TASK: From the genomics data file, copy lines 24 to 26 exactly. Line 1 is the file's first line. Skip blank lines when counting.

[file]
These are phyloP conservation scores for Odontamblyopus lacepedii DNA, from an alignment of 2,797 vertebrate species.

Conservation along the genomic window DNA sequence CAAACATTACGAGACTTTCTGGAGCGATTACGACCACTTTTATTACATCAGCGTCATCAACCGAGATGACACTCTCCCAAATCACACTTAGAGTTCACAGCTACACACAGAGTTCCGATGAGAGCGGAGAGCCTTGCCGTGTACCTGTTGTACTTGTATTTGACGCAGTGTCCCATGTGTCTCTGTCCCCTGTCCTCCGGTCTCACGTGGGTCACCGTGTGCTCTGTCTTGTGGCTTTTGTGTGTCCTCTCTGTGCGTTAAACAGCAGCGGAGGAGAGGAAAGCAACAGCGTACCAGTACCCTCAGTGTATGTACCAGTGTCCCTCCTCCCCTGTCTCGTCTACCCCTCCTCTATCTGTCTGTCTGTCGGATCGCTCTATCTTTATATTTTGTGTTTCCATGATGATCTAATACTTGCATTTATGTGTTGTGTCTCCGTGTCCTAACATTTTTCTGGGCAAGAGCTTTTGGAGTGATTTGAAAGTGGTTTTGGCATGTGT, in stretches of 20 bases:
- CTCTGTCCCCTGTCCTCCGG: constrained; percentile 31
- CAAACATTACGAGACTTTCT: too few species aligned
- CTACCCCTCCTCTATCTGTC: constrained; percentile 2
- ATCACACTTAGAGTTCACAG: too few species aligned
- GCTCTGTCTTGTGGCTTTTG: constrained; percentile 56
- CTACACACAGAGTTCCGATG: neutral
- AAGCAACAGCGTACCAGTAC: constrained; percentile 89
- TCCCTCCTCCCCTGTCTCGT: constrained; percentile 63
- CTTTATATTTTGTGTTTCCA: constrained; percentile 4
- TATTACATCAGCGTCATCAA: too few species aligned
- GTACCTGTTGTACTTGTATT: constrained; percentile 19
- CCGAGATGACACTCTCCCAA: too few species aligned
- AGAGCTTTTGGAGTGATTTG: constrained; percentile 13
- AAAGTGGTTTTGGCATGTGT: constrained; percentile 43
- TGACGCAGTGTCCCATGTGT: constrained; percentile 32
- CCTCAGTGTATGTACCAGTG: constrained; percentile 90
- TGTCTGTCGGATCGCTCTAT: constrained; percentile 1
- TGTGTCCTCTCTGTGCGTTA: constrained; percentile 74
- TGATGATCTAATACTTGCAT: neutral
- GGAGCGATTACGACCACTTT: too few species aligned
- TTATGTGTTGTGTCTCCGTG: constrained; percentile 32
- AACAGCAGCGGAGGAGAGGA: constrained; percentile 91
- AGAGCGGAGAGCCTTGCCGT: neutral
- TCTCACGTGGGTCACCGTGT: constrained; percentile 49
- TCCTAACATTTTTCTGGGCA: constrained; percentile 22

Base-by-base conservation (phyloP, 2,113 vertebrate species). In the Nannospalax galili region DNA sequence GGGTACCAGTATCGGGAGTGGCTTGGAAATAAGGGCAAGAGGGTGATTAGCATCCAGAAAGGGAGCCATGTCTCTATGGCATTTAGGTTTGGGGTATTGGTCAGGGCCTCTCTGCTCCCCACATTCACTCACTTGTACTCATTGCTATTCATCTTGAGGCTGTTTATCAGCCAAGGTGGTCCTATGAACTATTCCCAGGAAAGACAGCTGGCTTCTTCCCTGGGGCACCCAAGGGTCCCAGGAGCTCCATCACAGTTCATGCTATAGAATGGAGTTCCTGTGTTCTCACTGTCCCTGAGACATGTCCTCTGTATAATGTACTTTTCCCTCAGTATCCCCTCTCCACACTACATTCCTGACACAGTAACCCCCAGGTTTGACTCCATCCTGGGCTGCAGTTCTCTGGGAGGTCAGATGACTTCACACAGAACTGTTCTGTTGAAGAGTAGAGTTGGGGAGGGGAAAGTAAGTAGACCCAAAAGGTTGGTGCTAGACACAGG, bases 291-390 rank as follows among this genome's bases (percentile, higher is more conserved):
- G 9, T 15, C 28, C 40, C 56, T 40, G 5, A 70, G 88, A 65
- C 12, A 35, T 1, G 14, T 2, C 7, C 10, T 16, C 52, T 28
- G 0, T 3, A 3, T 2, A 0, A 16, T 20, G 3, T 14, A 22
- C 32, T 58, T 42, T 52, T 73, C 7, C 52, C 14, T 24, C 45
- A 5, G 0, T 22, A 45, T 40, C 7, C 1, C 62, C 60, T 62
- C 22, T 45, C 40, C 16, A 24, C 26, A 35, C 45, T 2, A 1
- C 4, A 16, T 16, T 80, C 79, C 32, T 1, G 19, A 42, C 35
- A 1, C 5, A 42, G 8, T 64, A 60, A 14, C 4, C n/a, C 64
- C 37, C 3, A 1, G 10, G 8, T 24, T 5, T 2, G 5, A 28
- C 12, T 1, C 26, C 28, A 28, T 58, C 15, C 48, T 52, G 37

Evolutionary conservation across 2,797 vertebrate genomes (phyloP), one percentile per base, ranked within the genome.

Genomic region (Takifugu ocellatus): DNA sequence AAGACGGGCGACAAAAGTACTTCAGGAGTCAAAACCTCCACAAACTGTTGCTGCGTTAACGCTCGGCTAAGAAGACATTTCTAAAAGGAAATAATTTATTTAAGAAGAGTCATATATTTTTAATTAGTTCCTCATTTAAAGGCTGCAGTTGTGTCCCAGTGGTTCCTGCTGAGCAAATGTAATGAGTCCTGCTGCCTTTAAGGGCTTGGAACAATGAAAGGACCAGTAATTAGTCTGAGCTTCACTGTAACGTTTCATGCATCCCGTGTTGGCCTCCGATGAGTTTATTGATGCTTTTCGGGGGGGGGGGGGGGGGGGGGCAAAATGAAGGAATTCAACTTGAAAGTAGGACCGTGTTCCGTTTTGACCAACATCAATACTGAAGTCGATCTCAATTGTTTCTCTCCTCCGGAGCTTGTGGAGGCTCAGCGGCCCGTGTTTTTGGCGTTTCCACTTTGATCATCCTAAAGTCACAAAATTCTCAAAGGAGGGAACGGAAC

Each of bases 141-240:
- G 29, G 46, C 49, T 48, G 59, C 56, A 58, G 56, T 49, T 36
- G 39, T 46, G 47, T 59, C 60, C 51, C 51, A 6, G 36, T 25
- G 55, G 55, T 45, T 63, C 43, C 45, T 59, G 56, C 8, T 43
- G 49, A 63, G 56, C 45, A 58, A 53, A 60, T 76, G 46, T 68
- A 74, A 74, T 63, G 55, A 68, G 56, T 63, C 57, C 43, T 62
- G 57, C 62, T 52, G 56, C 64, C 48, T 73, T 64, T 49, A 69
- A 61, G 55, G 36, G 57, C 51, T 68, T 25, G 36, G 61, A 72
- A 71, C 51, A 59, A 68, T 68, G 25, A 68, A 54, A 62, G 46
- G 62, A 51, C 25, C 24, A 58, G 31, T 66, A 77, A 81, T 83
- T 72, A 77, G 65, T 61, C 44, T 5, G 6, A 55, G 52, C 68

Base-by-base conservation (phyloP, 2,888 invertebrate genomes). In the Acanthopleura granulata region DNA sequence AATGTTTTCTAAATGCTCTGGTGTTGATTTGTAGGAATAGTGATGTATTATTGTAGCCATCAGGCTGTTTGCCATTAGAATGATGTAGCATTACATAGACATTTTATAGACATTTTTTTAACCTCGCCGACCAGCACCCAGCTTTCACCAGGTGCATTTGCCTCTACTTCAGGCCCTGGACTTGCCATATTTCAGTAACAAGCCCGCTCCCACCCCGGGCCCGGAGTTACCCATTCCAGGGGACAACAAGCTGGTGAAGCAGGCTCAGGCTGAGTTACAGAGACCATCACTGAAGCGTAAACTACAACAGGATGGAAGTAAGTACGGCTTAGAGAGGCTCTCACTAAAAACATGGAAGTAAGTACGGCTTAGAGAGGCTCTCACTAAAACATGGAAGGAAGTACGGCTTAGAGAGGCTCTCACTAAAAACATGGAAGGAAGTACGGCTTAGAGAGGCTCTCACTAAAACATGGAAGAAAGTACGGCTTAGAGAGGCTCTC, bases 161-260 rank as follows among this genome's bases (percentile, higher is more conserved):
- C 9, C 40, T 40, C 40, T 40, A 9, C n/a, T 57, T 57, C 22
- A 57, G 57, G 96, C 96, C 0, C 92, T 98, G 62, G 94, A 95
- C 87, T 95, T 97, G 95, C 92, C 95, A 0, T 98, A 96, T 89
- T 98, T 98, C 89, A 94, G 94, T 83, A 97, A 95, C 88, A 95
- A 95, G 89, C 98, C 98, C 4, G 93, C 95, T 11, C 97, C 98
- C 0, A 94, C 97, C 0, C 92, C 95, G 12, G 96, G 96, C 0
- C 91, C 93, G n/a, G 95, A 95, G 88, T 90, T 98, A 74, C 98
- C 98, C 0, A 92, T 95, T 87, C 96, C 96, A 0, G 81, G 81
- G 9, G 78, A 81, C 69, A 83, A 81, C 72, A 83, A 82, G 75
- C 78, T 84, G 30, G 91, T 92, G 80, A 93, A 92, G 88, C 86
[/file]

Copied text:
- AACAGCAGCGGAGGAGAGGA: constrained; percentile 91
- AGAGCGGAGAGCCTTGCCGT: neutral
- TCTCACGTGGGTCACCGTGT: constrained; percentile 49